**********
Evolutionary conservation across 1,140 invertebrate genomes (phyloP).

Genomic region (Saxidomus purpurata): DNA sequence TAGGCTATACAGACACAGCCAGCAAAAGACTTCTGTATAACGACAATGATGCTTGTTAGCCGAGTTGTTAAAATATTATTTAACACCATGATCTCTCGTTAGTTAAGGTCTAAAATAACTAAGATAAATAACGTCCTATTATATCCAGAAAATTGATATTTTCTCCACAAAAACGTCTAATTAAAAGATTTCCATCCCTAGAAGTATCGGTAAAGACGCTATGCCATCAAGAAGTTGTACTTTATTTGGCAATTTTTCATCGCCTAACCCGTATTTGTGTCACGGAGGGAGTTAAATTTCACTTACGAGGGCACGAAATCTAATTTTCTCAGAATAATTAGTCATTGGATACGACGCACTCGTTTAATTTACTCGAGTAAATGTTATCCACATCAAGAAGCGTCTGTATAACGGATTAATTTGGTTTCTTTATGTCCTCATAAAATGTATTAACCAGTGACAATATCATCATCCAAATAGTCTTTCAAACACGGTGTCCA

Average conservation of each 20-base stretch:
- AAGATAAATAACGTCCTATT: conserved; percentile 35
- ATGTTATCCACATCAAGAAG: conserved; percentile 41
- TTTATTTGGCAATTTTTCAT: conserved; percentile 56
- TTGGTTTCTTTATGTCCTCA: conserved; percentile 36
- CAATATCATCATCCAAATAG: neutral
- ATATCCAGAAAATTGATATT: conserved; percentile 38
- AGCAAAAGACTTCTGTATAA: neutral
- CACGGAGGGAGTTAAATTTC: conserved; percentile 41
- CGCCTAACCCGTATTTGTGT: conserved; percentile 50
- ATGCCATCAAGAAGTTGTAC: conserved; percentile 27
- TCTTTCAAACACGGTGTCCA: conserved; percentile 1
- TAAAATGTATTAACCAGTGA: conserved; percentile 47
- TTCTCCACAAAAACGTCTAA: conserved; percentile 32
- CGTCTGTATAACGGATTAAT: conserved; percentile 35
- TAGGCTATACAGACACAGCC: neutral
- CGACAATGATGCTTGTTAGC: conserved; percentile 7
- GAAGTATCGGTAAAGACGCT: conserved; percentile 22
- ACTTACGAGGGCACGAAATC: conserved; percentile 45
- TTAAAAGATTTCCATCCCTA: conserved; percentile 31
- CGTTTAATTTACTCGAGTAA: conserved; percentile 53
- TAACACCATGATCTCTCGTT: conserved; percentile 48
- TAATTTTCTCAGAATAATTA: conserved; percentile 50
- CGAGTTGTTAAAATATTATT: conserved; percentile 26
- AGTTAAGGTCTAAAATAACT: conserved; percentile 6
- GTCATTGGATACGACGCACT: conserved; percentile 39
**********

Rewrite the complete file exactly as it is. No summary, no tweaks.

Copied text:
Evolutionary conservation across 1,140 invertebrate genomes (phyloP).

Genomic region (Saxidomus purpurata): DNA sequence TAGGCTATACAGACACAGCCAGCAAAAGACTTCTGTATAACGACAATGATGCTTGTTAGCCGAGTTGTTAAAATATTATTTAACACCATGATCTCTCGTTAGTTAAGGTCTAAAATAACTAAGATAAATAACGTCCTATTATATCCAGAAAATTGATATTTTCTCCACAAAAACGTCTAATTAAAAGATTTCCATCCCTAGAAGTATCGGTAAAGACGCTATGCCATCAAGAAGTTGTACTTTATTTGGCAATTTTTCATCGCCTAACCCGTATTTGTGTCACGGAGGGAGTTAAATTTCACTTACGAGGGCACGAAATCTAATTTTCTCAGAATAATTAGTCATTGGATACGACGCACTCGTTTAATTTACTCGAGTAAATGTTATCCACATCAAGAAGCGTCTGTATAACGGATTAATTTGGTTTCTTTATGTCCTCATAAAATGTATTAACCAGTGACAATATCATCATCCAAATAGTCTTTCAAACACGGTGTCCA

Average conservation of each 20-base stretch:
- AAGATAAATAACGTCCTATT: conserved; percentile 35
- ATGTTATCCACATCAAGAAG: conserved; percentile 41
- TTTATTTGGCAATTTTTCAT: conserved; percentile 56
- TTGGTTTCTTTATGTCCTCA: conserved; percentile 36
- CAATATCATCATCCAAATAG: neutral
- ATATCCAGAAAATTGATATT: conserved; percentile 38
- AGCAAAAGACTTCTGTATAA: neutral
- CACGGAGGGAGTTAAATTTC: conserved; percentile 41
- CGCCTAACCCGTATTTGTGT: conserved; percentile 50
- ATGCCATCAAGAAGTTGTAC: conserved; percentile 27
- TCTTTCAAACACGGTGTCCA: conserved; percentile 1
- TAAAATGTATTAACCAGTGA: conserved; percentile 47
- TTCTCCACAAAAACGTCTAA: conserved; percentile 32
- CGTCTGTATAACGGATTAAT: conserved; percentile 35
- TAGGCTATACAGACACAGCC: neutral
- CGACAATGATGCTTGTTAGC: conserved; percentile 7
- GAAGTATCGGTAAAGACGCT: conserved; percentile 22
- ACTTACGAGGGCACGAAATC: conserved; percentile 45
- TTAAAAGATTTCCATCCCTA: conserved; percentile 31
- CGTTTAATTTACTCGAGTAA: conserved; percentile 53
- TAACACCATGATCTCTCGTT: conserved; percentile 48
- TAATTTTCTCAGAATAATTA: conserved; percentile 50
- CGAGTTGTTAAAATATTATT: conserved; percentile 26
- AGTTAAGGTCTAAAATAACT: conserved; percentile 6
- GTCATTGGATACGACGCACT: conserved; percentile 39